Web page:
Labor leader, criticized for Israel views, visits concentration camp


Labor Party leader Jeremy Corbyn paid a visit to the former Nazi concentration camp of Theresienstadt this week [Jeremy Corbyn, twitter]
Jeremy Corbyn, the leader of Britain’s Labour Party, has been the subject of controversy due to his alleged anti-Israel views and the recurring problem of anti-Semitism within his party’s ranks. Numerous Labor MPs have been suspended over the past year for anti-Semitic remarks, including former London mayor Ken Livingstone.

In what may be viewed as a possible gesture of contrition, or at least an attempt to clear suspicions of anti-Semitism, Corbyn visited the former Nazi concentration camp of Theresienstadt Saturday. The camp, where over 150,000 Jews were imprisoned and many subsequently transported to Treblinka or Auschwitz, is now a memorial and a museum.  

“Yesterday, I visited Terezin Memorial – a World War II concentration camp and former Jewish ghetto,” Corbyn tweeted. “Never forget.”

Corbyn and other leaders of the Labor Party were accused of doing too little to address anti-Semitism within the party by a British parliamentary committee in October.

The report criticized Corbyn’s “lack of consistent leadership on this issue,” as well as his “reluctance to separate anti-Semitism from other forms of racism,” which “has created what some have referred to as a ‘safe space’ for those with vile attitudes towards Jewish people.”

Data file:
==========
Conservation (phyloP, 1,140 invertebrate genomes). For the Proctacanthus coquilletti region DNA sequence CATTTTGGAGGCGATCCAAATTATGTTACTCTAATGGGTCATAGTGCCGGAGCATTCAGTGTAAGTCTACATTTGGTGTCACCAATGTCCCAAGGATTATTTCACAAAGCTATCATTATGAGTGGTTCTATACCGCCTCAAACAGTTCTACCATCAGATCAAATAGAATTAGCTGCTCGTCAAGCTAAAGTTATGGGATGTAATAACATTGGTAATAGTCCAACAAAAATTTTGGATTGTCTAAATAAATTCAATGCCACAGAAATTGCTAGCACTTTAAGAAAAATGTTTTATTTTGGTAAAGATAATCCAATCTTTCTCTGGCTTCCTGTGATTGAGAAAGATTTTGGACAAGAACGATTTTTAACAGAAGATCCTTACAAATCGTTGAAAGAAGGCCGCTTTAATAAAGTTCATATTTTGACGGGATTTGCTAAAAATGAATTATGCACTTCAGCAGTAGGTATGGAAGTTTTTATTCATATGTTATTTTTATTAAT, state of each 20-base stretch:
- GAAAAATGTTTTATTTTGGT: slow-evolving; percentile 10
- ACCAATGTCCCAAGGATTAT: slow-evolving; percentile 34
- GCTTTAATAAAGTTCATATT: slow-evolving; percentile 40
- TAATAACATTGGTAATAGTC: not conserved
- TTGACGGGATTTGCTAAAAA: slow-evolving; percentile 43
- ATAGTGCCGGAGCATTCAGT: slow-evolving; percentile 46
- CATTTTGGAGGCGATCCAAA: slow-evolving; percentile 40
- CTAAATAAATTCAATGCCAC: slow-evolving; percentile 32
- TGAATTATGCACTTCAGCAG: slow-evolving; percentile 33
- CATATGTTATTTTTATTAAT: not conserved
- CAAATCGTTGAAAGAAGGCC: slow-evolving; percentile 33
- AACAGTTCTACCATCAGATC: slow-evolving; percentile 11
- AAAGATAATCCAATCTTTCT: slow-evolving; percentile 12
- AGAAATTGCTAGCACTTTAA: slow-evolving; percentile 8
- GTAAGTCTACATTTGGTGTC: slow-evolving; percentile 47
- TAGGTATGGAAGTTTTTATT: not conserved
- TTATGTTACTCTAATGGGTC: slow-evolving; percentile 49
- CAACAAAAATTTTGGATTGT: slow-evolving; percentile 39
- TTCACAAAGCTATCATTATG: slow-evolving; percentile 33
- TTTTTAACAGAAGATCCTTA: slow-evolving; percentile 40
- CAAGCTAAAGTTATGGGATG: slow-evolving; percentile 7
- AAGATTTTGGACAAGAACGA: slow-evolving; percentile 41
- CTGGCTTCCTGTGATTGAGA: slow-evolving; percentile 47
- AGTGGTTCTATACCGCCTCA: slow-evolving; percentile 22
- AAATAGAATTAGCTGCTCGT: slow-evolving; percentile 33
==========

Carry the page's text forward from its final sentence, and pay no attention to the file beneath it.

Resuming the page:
Corbyn told The Independent this week that the Terezin memorial “is a vital reminder of the genocidal crimes carried out during the Second World War and the dangers that far-right politics, antisemitism and racist scapegoating pose to society.”

The Labor leader said he found the stories of the camp’s inmates to be “deeply moving and sobering.”

“Many died of starvation and malnutrition,” he noted, “the cruelty and inhumanity of their treatment was unspeakable.”

Corbyn emphasized the importance of remembering the “horrific crimes perpetrated by the racist, far-right Nazi regime in Europe and the justice of the struggle waged by the Allied forces and the anti-fascist resistance against it.”

“It is an obligation for all of us to work together to build a world of respect, tolerance and peace.”

12/06/2016 10:30 AM by Menachem Rephun

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